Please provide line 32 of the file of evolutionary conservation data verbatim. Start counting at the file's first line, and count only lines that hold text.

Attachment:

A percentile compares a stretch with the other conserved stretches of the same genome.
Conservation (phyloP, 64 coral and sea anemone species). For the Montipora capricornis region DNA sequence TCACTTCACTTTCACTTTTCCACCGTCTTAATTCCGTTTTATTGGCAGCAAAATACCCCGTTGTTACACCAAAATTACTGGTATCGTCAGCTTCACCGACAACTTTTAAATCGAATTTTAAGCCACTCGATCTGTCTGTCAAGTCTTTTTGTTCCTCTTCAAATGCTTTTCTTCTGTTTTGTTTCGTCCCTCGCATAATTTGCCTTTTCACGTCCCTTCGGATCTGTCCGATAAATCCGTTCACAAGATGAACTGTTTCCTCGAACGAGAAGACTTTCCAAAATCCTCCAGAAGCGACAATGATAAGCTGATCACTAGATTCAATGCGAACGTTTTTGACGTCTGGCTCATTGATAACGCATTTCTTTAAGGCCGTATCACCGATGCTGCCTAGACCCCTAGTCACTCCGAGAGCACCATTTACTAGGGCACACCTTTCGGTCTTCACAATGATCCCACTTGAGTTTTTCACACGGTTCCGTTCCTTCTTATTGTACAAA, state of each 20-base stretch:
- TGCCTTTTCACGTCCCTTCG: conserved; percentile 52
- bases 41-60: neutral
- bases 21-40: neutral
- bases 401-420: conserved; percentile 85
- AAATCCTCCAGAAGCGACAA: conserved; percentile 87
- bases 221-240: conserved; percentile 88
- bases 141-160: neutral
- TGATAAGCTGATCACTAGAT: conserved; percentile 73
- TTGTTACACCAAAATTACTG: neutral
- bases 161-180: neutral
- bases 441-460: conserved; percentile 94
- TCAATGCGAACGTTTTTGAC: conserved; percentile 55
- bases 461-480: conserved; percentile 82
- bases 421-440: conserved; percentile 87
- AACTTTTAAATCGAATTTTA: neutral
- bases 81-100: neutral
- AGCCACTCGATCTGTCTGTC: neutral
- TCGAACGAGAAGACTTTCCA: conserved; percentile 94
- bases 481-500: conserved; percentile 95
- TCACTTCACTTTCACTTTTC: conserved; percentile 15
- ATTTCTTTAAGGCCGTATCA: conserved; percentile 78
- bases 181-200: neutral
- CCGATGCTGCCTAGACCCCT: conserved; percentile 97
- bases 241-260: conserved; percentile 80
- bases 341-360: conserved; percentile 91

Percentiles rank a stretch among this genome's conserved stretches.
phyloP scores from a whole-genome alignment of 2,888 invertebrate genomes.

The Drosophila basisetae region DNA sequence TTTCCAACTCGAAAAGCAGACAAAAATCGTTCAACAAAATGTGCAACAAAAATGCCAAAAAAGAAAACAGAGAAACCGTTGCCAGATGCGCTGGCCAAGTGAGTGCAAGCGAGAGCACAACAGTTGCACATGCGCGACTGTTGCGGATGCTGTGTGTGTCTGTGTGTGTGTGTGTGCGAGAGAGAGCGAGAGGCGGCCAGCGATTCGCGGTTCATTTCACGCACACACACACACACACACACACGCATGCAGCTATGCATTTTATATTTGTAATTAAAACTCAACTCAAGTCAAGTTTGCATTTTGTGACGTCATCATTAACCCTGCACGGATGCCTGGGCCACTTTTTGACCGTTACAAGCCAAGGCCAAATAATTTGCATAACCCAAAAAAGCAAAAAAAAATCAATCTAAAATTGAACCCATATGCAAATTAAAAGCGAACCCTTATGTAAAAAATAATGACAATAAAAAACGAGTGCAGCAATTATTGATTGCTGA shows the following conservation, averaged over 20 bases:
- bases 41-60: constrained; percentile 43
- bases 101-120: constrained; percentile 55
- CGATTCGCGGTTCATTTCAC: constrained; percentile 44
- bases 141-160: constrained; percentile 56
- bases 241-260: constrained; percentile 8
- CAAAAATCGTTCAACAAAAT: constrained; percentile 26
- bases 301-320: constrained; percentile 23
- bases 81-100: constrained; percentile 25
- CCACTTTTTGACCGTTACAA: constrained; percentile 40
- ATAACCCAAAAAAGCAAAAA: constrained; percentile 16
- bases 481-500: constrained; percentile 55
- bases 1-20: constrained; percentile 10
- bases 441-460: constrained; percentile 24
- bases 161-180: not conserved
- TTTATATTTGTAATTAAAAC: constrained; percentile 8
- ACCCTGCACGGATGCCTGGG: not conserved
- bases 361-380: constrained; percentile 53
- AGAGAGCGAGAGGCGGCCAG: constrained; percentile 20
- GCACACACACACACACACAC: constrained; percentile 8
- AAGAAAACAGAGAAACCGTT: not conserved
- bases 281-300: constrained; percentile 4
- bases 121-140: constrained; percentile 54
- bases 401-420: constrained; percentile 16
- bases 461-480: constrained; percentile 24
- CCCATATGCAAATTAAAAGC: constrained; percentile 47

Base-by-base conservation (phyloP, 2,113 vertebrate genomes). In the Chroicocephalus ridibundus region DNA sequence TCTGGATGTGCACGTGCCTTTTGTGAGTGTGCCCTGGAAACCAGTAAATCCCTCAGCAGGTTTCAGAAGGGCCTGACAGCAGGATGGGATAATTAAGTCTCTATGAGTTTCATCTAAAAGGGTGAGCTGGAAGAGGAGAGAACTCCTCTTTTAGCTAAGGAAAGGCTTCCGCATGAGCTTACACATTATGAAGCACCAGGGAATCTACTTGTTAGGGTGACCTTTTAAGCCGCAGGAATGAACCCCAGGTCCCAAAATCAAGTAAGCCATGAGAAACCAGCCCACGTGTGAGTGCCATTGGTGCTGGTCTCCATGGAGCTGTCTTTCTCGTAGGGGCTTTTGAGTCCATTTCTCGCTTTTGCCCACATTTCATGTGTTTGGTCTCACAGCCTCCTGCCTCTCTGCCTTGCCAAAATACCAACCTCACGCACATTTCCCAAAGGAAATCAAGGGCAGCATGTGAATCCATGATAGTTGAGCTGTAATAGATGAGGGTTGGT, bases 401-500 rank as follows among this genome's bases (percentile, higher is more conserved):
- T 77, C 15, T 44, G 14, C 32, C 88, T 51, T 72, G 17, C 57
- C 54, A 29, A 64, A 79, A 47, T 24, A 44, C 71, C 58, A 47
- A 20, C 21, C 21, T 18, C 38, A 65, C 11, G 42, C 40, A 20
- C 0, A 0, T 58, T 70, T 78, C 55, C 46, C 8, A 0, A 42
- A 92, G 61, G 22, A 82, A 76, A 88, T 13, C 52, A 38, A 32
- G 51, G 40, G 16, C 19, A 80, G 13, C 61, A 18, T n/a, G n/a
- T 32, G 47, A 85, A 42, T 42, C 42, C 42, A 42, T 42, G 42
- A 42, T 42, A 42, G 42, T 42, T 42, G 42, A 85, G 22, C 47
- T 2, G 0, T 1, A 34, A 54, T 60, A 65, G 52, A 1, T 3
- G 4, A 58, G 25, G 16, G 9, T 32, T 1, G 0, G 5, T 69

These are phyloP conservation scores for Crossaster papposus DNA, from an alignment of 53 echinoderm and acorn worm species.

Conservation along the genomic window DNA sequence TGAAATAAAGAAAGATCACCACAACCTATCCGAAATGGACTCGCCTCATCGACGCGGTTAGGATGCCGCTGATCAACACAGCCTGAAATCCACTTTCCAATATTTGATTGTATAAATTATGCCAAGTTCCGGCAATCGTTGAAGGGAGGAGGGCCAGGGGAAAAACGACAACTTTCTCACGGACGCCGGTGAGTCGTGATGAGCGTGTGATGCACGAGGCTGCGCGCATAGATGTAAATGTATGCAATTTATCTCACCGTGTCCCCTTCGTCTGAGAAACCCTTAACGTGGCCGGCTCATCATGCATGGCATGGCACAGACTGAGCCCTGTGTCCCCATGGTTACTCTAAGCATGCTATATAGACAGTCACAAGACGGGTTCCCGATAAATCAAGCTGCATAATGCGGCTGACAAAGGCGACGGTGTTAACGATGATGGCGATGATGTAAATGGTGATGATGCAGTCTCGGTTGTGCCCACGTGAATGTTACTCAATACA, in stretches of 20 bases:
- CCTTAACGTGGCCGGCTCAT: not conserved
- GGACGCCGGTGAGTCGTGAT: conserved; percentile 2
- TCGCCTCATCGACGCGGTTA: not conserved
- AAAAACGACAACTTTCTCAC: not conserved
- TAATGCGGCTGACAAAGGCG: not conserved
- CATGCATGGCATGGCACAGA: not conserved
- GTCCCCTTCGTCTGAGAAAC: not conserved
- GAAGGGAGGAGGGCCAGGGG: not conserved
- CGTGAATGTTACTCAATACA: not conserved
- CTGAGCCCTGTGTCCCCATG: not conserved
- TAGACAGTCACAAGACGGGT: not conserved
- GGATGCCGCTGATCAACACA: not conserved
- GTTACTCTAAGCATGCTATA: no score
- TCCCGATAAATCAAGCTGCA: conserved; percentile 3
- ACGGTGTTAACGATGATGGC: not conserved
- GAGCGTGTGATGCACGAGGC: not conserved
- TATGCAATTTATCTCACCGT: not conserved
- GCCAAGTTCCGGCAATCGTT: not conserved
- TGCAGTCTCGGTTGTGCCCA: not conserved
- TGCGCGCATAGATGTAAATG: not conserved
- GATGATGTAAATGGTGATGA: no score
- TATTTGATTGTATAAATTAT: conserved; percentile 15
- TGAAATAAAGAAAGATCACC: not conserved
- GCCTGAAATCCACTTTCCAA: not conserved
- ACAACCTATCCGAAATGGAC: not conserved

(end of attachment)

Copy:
- bases 101-120: constrained; percentile 55